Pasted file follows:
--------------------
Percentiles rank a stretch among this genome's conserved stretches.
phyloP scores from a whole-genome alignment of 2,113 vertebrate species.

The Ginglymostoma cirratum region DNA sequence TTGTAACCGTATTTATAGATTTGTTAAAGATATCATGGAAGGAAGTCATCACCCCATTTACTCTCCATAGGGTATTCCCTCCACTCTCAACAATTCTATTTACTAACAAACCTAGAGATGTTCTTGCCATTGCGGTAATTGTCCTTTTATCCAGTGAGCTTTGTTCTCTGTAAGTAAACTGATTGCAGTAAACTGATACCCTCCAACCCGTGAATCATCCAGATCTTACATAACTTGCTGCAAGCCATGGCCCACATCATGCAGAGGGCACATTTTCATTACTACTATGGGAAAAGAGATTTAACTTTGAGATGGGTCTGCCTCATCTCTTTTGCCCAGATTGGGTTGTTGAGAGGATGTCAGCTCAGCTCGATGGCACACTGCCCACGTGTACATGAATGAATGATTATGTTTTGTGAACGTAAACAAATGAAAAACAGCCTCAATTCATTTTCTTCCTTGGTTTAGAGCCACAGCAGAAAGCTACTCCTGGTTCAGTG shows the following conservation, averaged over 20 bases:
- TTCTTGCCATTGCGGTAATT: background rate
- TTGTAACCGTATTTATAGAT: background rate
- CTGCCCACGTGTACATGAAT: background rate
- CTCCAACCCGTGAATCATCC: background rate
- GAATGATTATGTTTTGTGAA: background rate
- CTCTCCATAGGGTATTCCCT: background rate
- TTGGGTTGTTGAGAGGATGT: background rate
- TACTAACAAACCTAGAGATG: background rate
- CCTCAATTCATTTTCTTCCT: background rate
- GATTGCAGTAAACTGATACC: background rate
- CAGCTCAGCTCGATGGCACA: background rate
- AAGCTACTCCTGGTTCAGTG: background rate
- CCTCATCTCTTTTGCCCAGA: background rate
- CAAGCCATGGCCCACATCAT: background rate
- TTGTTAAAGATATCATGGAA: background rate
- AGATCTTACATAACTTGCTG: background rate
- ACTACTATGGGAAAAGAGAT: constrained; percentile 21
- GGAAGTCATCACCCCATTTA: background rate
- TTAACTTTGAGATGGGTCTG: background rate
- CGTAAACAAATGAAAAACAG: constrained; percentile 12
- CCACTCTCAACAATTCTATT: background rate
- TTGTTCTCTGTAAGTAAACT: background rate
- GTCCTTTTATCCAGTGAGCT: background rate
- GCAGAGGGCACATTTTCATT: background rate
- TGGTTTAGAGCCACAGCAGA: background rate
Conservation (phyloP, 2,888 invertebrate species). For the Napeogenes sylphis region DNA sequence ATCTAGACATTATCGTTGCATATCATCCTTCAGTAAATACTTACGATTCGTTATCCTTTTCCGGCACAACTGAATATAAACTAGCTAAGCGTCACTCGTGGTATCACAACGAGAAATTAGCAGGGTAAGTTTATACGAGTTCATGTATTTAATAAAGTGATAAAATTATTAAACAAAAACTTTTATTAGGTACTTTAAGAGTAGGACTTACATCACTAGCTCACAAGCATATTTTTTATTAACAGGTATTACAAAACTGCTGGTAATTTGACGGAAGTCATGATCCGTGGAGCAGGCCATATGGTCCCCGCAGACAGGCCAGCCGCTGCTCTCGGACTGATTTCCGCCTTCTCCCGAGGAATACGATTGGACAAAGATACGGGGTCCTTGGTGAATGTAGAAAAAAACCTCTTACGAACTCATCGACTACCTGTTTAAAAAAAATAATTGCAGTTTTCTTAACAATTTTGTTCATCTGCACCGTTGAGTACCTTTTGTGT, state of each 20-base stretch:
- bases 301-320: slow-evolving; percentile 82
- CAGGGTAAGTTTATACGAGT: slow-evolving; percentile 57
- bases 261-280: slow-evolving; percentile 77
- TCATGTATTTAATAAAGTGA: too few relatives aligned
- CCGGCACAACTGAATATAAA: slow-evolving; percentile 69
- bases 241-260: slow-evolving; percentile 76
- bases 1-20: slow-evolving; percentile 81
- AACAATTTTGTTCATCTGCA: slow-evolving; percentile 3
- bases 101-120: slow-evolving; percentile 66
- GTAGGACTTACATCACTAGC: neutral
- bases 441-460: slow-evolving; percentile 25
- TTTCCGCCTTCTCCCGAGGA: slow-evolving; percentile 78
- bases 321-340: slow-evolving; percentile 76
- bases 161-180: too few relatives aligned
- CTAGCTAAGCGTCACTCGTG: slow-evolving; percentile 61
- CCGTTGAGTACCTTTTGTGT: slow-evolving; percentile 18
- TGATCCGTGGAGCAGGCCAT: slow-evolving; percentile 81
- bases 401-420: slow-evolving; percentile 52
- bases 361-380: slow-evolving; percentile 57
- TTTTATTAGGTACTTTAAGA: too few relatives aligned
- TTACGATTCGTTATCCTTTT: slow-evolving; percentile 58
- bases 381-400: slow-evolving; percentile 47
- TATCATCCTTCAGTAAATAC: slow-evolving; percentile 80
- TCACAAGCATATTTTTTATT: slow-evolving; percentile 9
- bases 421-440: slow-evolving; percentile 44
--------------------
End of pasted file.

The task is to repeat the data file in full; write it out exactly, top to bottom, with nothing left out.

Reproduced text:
Percentiles rank a stretch among this genome's conserved stretches.
phyloP scores from a whole-genome alignment of 2,113 vertebrate species.

The Ginglymostoma cirratum region DNA sequence TTGTAACCGTATTTATAGATTTGTTAAAGATATCATGGAAGGAAGTCATCACCCCATTTACTCTCCATAGGGTATTCCCTCCACTCTCAACAATTCTATTTACTAACAAACCTAGAGATGTTCTTGCCATTGCGGTAATTGTCCTTTTATCCAGTGAGCTTTGTTCTCTGTAAGTAAACTGATTGCAGTAAACTGATACCCTCCAACCCGTGAATCATCCAGATCTTACATAACTTGCTGCAAGCCATGGCCCACATCATGCAGAGGGCACATTTTCATTACTACTATGGGAAAAGAGATTTAACTTTGAGATGGGTCTGCCTCATCTCTTTTGCCCAGATTGGGTTGTTGAGAGGATGTCAGCTCAGCTCGATGGCACACTGCCCACGTGTACATGAATGAATGATTATGTTTTGTGAACGTAAACAAATGAAAAACAGCCTCAATTCATTTTCTTCCTTGGTTTAGAGCCACAGCAGAAAGCTACTCCTGGTTCAGTG shows the following conservation, averaged over 20 bases:
- TTCTTGCCATTGCGGTAATT: background rate
- TTGTAACCGTATTTATAGAT: background rate
- CTGCCCACGTGTACATGAAT: background rate
- CTCCAACCCGTGAATCATCC: background rate
- GAATGATTATGTTTTGTGAA: background rate
- CTCTCCATAGGGTATTCCCT: background rate
- TTGGGTTGTTGAGAGGATGT: background rate
- TACTAACAAACCTAGAGATG: background rate
- CCTCAATTCATTTTCTTCCT: background rate
- GATTGCAGTAAACTGATACC: background rate
- CAGCTCAGCTCGATGGCACA: background rate
- AAGCTACTCCTGGTTCAGTG: background rate
- CCTCATCTCTTTTGCCCAGA: background rate
- CAAGCCATGGCCCACATCAT: background rate
- TTGTTAAAGATATCATGGAA: background rate
- AGATCTTACATAACTTGCTG: background rate
- ACTACTATGGGAAAAGAGAT: constrained; percentile 21
- GGAAGTCATCACCCCATTTA: background rate
- TTAACTTTGAGATGGGTCTG: background rate
- CGTAAACAAATGAAAAACAG: constrained; percentile 12
- CCACTCTCAACAATTCTATT: background rate
- TTGTTCTCTGTAAGTAAACT: background rate
- GTCCTTTTATCCAGTGAGCT: background rate
- GCAGAGGGCACATTTTCATT: background rate
- TGGTTTAGAGCCACAGCAGA: background rate
Conservation (phyloP, 2,888 invertebrate species). For the Napeogenes sylphis region DNA sequence ATCTAGACATTATCGTTGCATATCATCCTTCAGTAAATACTTACGATTCGTTATCCTTTTCCGGCACAACTGAATATAAACTAGCTAAGCGTCACTCGTGGTATCACAACGAGAAATTAGCAGGGTAAGTTTATACGAGTTCATGTATTTAATAAAGTGATAAAATTATTAAACAAAAACTTTTATTAGGTACTTTAAGAGTAGGACTTACATCACTAGCTCACAAGCATATTTTTTATTAACAGGTATTACAAAACTGCTGGTAATTTGACGGAAGTCATGATCCGTGGAGCAGGCCATATGGTCCCCGCAGACAGGCCAGCCGCTGCTCTCGGACTGATTTCCGCCTTCTCCCGAGGAATACGATTGGACAAAGATACGGGGTCCTTGGTGAATGTAGAAAAAAACCTCTTACGAACTCATCGACTACCTGTTTAAAAAAAATAATTGCAGTTTTCTTAACAATTTTGTTCATCTGCACCGTTGAGTACCTTTTGTGT, state of each 20-base stretch:
- bases 301-320: slow-evolving; percentile 82
- CAGGGTAAGTTTATACGAGT: slow-evolving; percentile 57
- bases 261-280: slow-evolving; percentile 77
- TCATGTATTTAATAAAGTGA: too few relatives aligned
- CCGGCACAACTGAATATAAA: slow-evolving; percentile 69
- bases 241-260: slow-evolving; percentile 76
- bases 1-20: slow-evolving; percentile 81
- AACAATTTTGTTCATCTGCA: slow-evolving; percentile 3
- bases 101-120: slow-evolving; percentile 66
- GTAGGACTTACATCACTAGC: neutral
- bases 441-460: slow-evolving; percentile 25
- TTTCCGCCTTCTCCCGAGGA: slow-evolving; percentile 78
- bases 321-340: slow-evolving; percentile 76
- bases 161-180: too few relatives aligned
- CTAGCTAAGCGTCACTCGTG: slow-evolving; percentile 61
- CCGTTGAGTACCTTTTGTGT: slow-evolving; percentile 18
- TGATCCGTGGAGCAGGCCAT: slow-evolving; percentile 81
- bases 401-420: slow-evolving; percentile 52
- bases 361-380: slow-evolving; percentile 57
- TTTTATTAGGTACTTTAAGA: too few relatives aligned
- TTACGATTCGTTATCCTTTT: slow-evolving; percentile 58
- bases 381-400: slow-evolving; percentile 47
- TATCATCCTTCAGTAAATAC: slow-evolving; percentile 80
- TCACAAGCATATTTTTTATT: slow-evolving; percentile 9
- bases 421-440: slow-evolving; percentile 44